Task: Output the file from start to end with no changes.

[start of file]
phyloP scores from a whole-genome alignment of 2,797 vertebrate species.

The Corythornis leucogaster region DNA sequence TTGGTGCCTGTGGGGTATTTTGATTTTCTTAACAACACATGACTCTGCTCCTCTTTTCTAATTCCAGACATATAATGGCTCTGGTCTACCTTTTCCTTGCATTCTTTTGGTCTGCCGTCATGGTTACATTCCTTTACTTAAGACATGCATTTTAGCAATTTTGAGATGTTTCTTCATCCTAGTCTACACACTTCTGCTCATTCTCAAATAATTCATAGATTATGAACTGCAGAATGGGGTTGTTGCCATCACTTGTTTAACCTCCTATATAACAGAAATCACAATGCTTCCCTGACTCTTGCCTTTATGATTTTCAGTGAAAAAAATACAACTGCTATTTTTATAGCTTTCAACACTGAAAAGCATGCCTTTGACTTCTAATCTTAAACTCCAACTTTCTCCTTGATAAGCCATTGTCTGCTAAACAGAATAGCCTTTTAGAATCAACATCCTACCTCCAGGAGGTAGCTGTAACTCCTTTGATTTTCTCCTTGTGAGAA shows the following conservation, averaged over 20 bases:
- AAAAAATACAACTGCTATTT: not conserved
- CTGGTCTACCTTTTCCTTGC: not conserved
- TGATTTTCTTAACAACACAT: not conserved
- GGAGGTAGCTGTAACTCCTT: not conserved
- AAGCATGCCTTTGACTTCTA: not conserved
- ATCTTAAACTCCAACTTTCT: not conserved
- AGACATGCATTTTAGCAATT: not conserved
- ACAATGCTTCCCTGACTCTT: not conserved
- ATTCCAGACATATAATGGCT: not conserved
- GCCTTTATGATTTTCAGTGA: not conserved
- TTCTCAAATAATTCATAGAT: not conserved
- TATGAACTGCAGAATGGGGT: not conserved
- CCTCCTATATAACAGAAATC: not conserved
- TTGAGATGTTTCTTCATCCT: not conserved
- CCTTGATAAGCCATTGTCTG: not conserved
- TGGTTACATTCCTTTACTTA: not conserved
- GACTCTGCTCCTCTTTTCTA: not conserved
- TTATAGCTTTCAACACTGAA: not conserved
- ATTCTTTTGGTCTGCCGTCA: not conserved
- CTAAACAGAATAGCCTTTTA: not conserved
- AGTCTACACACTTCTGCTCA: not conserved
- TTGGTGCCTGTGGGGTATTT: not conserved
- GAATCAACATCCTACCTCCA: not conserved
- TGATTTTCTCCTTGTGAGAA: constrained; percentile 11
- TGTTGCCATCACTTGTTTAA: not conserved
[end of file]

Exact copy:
phyloP scores from a whole-genome alignment of 2,797 vertebrate species.

The Corythornis leucogaster region DNA sequence TTGGTGCCTGTGGGGTATTTTGATTTTCTTAACAACACATGACTCTGCTCCTCTTTTCTAATTCCAGACATATAATGGCTCTGGTCTACCTTTTCCTTGCATTCTTTTGGTCTGCCGTCATGGTTACATTCCTTTACTTAAGACATGCATTTTAGCAATTTTGAGATGTTTCTTCATCCTAGTCTACACACTTCTGCTCATTCTCAAATAATTCATAGATTATGAACTGCAGAATGGGGTTGTTGCCATCACTTGTTTAACCTCCTATATAACAGAAATCACAATGCTTCCCTGACTCTTGCCTTTATGATTTTCAGTGAAAAAAATACAACTGCTATTTTTATAGCTTTCAACACTGAAAAGCATGCCTTTGACTTCTAATCTTAAACTCCAACTTTCTCCTTGATAAGCCATTGTCTGCTAAACAGAATAGCCTTTTAGAATCAACATCCTACCTCCAGGAGGTAGCTGTAACTCCTTTGATTTTCTCCTTGTGAGAA shows the following conservation, averaged over 20 bases:
- AAAAAATACAACTGCTATTT: not conserved
- CTGGTCTACCTTTTCCTTGC: not conserved
- TGATTTTCTTAACAACACAT: not conserved
- GGAGGTAGCTGTAACTCCTT: not conserved
- AAGCATGCCTTTGACTTCTA: not conserved
- ATCTTAAACTCCAACTTTCT: not conserved
- AGACATGCATTTTAGCAATT: not conserved
- ACAATGCTTCCCTGACTCTT: not conserved
- ATTCCAGACATATAATGGCT: not conserved
- GCCTTTATGATTTTCAGTGA: not conserved
- TTCTCAAATAATTCATAGAT: not conserved
- TATGAACTGCAGAATGGGGT: not conserved
- CCTCCTATATAACAGAAATC: not conserved
- TTGAGATGTTTCTTCATCCT: not conserved
- CCTTGATAAGCCATTGTCTG: not conserved
- TGGTTACATTCCTTTACTTA: not conserved
- GACTCTGCTCCTCTTTTCTA: not conserved
- TTATAGCTTTCAACACTGAA: not conserved
- ATTCTTTTGGTCTGCCGTCA: not conserved
- CTAAACAGAATAGCCTTTTA: not conserved
- AGTCTACACACTTCTGCTCA: not conserved
- TTGGTGCCTGTGGGGTATTT: not conserved
- GAATCAACATCCTACCTCCA: not conserved
- TGATTTTCTCCTTGTGAGAA: constrained; percentile 11
- TGTTGCCATCACTTGTTTAA: not conserved